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Developmental age estimated by bone-length measurement in human fetuses.

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THE ANATOMICAL RECORD 209547-552 (1984)
Developmental Age Estimated by Bone-Length
Measurement in Human Fetuses
ENDRE KELEMEN, MARGIT JANOSSA, WENCESLAO CALVO, AND
THEODOR M. FLIEDNER
First Department of Medicine, Semmelweis University, Koranyi u 2/A, 1083
Budapest, Hungary E K . , M.J.1 and Department of Clinical Physiology and
Occupational Medicine, Uniuersity of Ulm, 7900 U l d D o n a u , Federal
Republic of Germany (H?C., l7M.F)
ABSTRACT
The lengths of 491 long bones of the extremities derived from
193 freshly delivered human fetuses of 7 to 22 weeks fertilization age were
measured. Fetuses delivered after spontaneous abortion, twin pregnancy, or
known maternal disease were excluded. The correlation between fetal age
(measured by crown-rump length) and bone length was linear. The term “developmental age” was used for bone length-derived age values. Developmental
age can be determined from the length of even a single bone, i.e., when
mechanical injury of the delivered fetus inhibits crown-rump length measurement. The results could aid researchers dealing with human embryology,
clinicians performing fetal tissue transplantation, and could be applied in
forensic medicine as well.
Diaphyseal lengths for dried material of Streeter (6.O’Rahilly, 1973), whereas Patfetal skeletons from the third to the tenth ten’s values (1968bused in our work-were
lunar month of pregnancy had already been remarkably close to their sonar curve.
investigated in a forensic series (F‘azekas and
In the course of a n investigation of human
Kosa, 1978). Earlier literature on the subject hemopoietic development (Kelemen et al.,
can be found in that monograph.
1979), we measured the lengths of long bones
Recently, ultrasonography of the normal of the extremities. During this study we had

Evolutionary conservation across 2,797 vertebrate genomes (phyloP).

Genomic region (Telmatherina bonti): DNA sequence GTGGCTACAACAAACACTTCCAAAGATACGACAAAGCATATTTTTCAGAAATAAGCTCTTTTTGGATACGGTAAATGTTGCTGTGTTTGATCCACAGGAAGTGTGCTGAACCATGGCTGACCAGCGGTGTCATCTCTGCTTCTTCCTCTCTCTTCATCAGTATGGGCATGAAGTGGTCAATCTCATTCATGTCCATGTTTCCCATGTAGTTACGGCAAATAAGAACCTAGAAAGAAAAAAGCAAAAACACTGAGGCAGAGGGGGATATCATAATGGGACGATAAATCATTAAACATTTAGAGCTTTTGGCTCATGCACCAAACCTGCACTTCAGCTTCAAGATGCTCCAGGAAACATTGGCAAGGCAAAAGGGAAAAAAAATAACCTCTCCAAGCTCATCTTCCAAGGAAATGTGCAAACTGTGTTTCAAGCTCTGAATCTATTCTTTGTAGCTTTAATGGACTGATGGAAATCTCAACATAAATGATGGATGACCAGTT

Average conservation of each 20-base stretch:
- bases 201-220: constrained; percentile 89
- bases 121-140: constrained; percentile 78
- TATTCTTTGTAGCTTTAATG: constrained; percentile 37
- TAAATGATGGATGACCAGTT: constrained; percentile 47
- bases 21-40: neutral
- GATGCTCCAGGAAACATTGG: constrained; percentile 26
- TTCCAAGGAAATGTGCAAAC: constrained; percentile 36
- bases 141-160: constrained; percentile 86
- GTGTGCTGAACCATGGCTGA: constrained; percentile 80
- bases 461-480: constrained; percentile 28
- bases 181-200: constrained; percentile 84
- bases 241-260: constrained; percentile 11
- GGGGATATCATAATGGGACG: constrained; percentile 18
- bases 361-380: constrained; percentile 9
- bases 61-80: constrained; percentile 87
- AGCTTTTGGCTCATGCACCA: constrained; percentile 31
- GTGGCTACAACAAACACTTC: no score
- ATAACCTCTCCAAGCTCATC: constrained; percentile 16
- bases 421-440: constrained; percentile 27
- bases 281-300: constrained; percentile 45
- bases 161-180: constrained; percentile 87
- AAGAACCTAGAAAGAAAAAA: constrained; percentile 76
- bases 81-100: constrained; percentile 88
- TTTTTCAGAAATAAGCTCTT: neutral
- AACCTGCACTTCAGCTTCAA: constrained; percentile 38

intrauterine fetal skeleton has furnished im- several samples in which the fetus was not
portant information (Jeanty et al., 1981; intact and the well-known CR length, otherBowie and Andreotti, 1982; Pedersen, 1982, wise used to determine the age of fetus (cf.
specimens for 7-14 menstrual weeks; O’Brien Patten, 1968),was not measurable.’ In these
and Queenan, 1982, specimens for 14-27 cases we used bone length as a n alternative
menstrual weeks [menstrual age is 2 weeks indication of developmental stage.
Having 491 bone length values between 7
more than fertilization age]). O’Brien et al.
(1981) reported on diaphyseal femur length and 22 weeks fertilization age, we thought it
derived from measurement of the calcified would be useful to publish details of this
portion in utero. Filly and Globus (1982) work, and now we propose to use bone length
noted that the lengths of the humerus and measurement as a simple method of estimatfemur of normal fetuses younger than 22 ing the developmental age of delivered hupostmenstrual weeks were virtually identi- man fetuses, at least in the indicated range.
cal by ultrasonography. On the other hand,
Seeds and Cefalo (19821, investigating the
‘Seventy-four out of 193 samples (38.3%), originating from
relationship of fetal limb lengths to gesta- fetuses
older than 8 weeks, were not intact, i.e., not suitable for
tional age, emphasized that there is a natu- exact CR length measurement. Ninety values belong to these
samples:
29, humeri 24, tibiae 20, and radii 17. Values
ral break a t 25 (menstrual) weeks, i.e., the belongingfemora
to these samples did not differ from the values belongcurve becomes more flattened after this age. ing to uninjured fetuses. CR lengths for these samples have been
determined either by reconstruction or by calculation as given
In a critical evaluation of sonar crown- in
Patten (1968).
rump (CR) length measurements, Robinson
Received April 4, 1983; accepted January 31,1984.
and Fleming (1975) raised some doubts as to
Address reprint requests to Dr. Endre Kelemen, I. Belklinika,
the accuracy of the values originating from Koranyi u ZiA, 1083 Budapest, Hungary.
0 1984 ALAN R. LISS, INC.
548
E. KELEMEN, M. JANOSSA, W. CALVO, AND T.M. FLIEDNER
Our results could serve as assistance to
human embryologists as well as clinicians
performing fetal tissue transplantation and
could have application in forensic medicine.
MATERIALS AND METHODS
Four hundred ninety-one long bones from
193 human fetuses were investigated. Most
of these specimens were obtained from the
2nd Department of Obstetrics and Gynecology of the Semmelweis University of Budapest. Mothers were all Caucasians.
Up to the 12th week of pregnancy, samples
were obtained by curettage, while older ones
were derived from prostaglandin-induced
abortion. Fetuses delivered after spontaneous abortion or from twin pregnancies or
cases of known’ maternal disease were
excluded.